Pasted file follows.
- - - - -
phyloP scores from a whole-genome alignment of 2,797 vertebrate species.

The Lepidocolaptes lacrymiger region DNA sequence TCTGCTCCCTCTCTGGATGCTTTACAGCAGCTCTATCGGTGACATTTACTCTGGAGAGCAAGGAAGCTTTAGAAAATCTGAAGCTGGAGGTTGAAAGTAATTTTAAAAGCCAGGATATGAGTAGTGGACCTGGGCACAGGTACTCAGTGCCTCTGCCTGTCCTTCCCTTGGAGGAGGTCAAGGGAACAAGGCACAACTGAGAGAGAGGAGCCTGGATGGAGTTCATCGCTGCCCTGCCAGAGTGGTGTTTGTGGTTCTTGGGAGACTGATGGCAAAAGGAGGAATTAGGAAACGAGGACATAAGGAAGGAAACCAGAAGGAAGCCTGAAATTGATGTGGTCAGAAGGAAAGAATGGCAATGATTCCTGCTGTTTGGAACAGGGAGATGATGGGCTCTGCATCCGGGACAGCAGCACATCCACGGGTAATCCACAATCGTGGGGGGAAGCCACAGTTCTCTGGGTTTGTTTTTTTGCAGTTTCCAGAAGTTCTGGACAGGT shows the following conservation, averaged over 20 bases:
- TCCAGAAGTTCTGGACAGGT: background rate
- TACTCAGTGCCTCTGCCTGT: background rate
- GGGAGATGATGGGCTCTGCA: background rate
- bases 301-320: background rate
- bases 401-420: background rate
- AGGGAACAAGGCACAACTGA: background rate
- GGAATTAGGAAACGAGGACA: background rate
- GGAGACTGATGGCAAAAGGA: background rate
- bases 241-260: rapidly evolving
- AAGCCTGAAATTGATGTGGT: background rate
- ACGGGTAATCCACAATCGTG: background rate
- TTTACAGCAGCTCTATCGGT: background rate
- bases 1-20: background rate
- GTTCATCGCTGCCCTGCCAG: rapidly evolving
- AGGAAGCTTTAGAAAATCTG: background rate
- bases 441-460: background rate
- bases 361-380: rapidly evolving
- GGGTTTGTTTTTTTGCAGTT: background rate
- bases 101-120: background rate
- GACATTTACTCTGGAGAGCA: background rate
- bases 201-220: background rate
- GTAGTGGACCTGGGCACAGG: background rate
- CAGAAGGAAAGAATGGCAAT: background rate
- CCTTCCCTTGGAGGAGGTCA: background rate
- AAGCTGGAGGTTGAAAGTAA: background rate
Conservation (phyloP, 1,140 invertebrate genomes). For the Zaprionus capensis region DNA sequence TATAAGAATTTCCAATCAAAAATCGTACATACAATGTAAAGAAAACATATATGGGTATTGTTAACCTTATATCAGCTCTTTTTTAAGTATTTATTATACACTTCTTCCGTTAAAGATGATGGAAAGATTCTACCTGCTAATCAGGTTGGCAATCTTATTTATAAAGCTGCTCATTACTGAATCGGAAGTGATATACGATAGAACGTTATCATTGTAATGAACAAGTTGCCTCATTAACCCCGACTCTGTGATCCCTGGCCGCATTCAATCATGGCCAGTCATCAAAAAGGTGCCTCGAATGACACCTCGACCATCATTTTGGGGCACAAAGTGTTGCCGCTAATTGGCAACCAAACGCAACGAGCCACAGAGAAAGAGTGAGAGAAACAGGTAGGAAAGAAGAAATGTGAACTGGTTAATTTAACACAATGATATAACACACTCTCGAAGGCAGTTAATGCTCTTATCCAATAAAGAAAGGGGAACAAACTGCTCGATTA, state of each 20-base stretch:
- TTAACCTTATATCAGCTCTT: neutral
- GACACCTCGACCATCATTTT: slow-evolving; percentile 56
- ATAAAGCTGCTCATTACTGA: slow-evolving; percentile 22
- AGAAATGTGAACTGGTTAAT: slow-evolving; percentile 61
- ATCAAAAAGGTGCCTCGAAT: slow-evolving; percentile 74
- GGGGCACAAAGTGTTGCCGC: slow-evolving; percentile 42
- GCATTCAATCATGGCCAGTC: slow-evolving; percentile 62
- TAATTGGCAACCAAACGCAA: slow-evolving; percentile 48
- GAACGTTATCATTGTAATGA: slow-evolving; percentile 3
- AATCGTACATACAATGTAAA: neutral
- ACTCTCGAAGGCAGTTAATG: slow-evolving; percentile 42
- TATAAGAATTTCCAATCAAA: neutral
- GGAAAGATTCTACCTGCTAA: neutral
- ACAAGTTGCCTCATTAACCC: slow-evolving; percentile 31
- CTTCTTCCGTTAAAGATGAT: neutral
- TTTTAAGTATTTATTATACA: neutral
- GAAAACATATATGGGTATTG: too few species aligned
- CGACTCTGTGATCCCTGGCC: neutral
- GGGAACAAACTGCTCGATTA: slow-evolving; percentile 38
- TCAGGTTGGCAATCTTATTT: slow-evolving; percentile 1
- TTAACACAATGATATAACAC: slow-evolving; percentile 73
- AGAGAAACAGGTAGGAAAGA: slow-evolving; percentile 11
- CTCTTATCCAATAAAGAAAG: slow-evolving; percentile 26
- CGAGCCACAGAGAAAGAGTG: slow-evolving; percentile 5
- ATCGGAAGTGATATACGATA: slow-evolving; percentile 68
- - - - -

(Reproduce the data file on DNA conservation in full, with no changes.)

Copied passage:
phyloP scores from a whole-genome alignment of 2,797 vertebrate species.

The Lepidocolaptes lacrymiger region DNA sequence TCTGCTCCCTCTCTGGATGCTTTACAGCAGCTCTATCGGTGACATTTACTCTGGAGAGCAAGGAAGCTTTAGAAAATCTGAAGCTGGAGGTTGAAAGTAATTTTAAAAGCCAGGATATGAGTAGTGGACCTGGGCACAGGTACTCAGTGCCTCTGCCTGTCCTTCCCTTGGAGGAGGTCAAGGGAACAAGGCACAACTGAGAGAGAGGAGCCTGGATGGAGTTCATCGCTGCCCTGCCAGAGTGGTGTTTGTGGTTCTTGGGAGACTGATGGCAAAAGGAGGAATTAGGAAACGAGGACATAAGGAAGGAAACCAGAAGGAAGCCTGAAATTGATGTGGTCAGAAGGAAAGAATGGCAATGATTCCTGCTGTTTGGAACAGGGAGATGATGGGCTCTGCATCCGGGACAGCAGCACATCCACGGGTAATCCACAATCGTGGGGGGAAGCCACAGTTCTCTGGGTTTGTTTTTTTGCAGTTTCCAGAAGTTCTGGACAGGT shows the following conservation, averaged over 20 bases:
- TCCAGAAGTTCTGGACAGGT: background rate
- TACTCAGTGCCTCTGCCTGT: background rate
- GGGAGATGATGGGCTCTGCA: background rate
- bases 301-320: background rate
- bases 401-420: background rate
- AGGGAACAAGGCACAACTGA: background rate
- GGAATTAGGAAACGAGGACA: background rate
- GGAGACTGATGGCAAAAGGA: background rate
- bases 241-260: rapidly evolving
- AAGCCTGAAATTGATGTGGT: background rate
- ACGGGTAATCCACAATCGTG: background rate
- TTTACAGCAGCTCTATCGGT: background rate
- bases 1-20: background rate
- GTTCATCGCTGCCCTGCCAG: rapidly evolving
- AGGAAGCTTTAGAAAATCTG: background rate
- bases 441-460: background rate
- bases 361-380: rapidly evolving
- GGGTTTGTTTTTTTGCAGTT: background rate
- bases 101-120: background rate
- GACATTTACTCTGGAGAGCA: background rate
- bases 201-220: background rate
- GTAGTGGACCTGGGCACAGG: background rate
- CAGAAGGAAAGAATGGCAAT: background rate
- CCTTCCCTTGGAGGAGGTCA: background rate
- AAGCTGGAGGTTGAAAGTAA: background rate
Conservation (phyloP, 1,140 invertebrate genomes). For the Zaprionus capensis region DNA sequence TATAAGAATTTCCAATCAAAAATCGTACATACAATGTAAAGAAAACATATATGGGTATTGTTAACCTTATATCAGCTCTTTTTTAAGTATTTATTATACACTTCTTCCGTTAAAGATGATGGAAAGATTCTACCTGCTAATCAGGTTGGCAATCTTATTTATAAAGCTGCTCATTACTGAATCGGAAGTGATATACGATAGAACGTTATCATTGTAATGAACAAGTTGCCTCATTAACCCCGACTCTGTGATCCCTGGCCGCATTCAATCATGGCCAGTCATCAAAAAGGTGCCTCGAATGACACCTCGACCATCATTTTGGGGCACAAAGTGTTGCCGCTAATTGGCAACCAAACGCAACGAGCCACAGAGAAAGAGTGAGAGAAACAGGTAGGAAAGAAGAAATGTGAACTGGTTAATTTAACACAATGATATAACACACTCTCGAAGGCAGTTAATGCTCTTATCCAATAAAGAAAGGGGAACAAACTGCTCGATTA, state of each 20-base stretch:
- TTAACCTTATATCAGCTCTT: neutral
- GACACCTCGACCATCATTTT: slow-evolving; percentile 56
- ATAAAGCTGCTCATTACTGA: slow-evolving; percentile 22
- AGAAATGTGAACTGGTTAAT: slow-evolving; percentile 61
- ATCAAAAAGGTGCCTCGAAT: slow-evolving; percentile 74
- GGGGCACAAAGTGTTGCCGC: slow-evolving; percentile 42
- GCATTCAATCATGGCCAGTC: slow-evolving; percentile 62
- TAATTGGCAACCAAACGCAA: slow-evolving; percentile 48
- GAACGTTATCATTGTAATGA: slow-evolving; percentile 3
- AATCGTACATACAATGTAAA: neutral
- ACTCTCGAAGGCAGTTAATG: slow-evolving; percentile 42
- TATAAGAATTTCCAATCAAA: neutral
- GGAAAGATTCTACCTGCTAA: neutral
- ACAAGTTGCCTCATTAACCC: slow-evolving; percentile 31
- CTTCTTCCGTTAAAGATGAT: neutral
- TTTTAAGTATTTATTATACA: neutral
- GAAAACATATATGGGTATTG: too few species aligned
- CGACTCTGTGATCCCTGGCC: neutral
- GGGAACAAACTGCTCGATTA: slow-evolving; percentile 38
- TCAGGTTGGCAATCTTATTT: slow-evolving; percentile 1
- TTAACACAATGATATAACAC: slow-evolving; percentile 73
- AGAGAAACAGGTAGGAAAGA: slow-evolving; percentile 11
- CTCTTATCCAATAAAGAAAG: slow-evolving; percentile 26
- CGAGCCACAGAGAAAGAGTG: slow-evolving; percentile 5
- ATCGGAAGTGATATACGATA: slow-evolving; percentile 68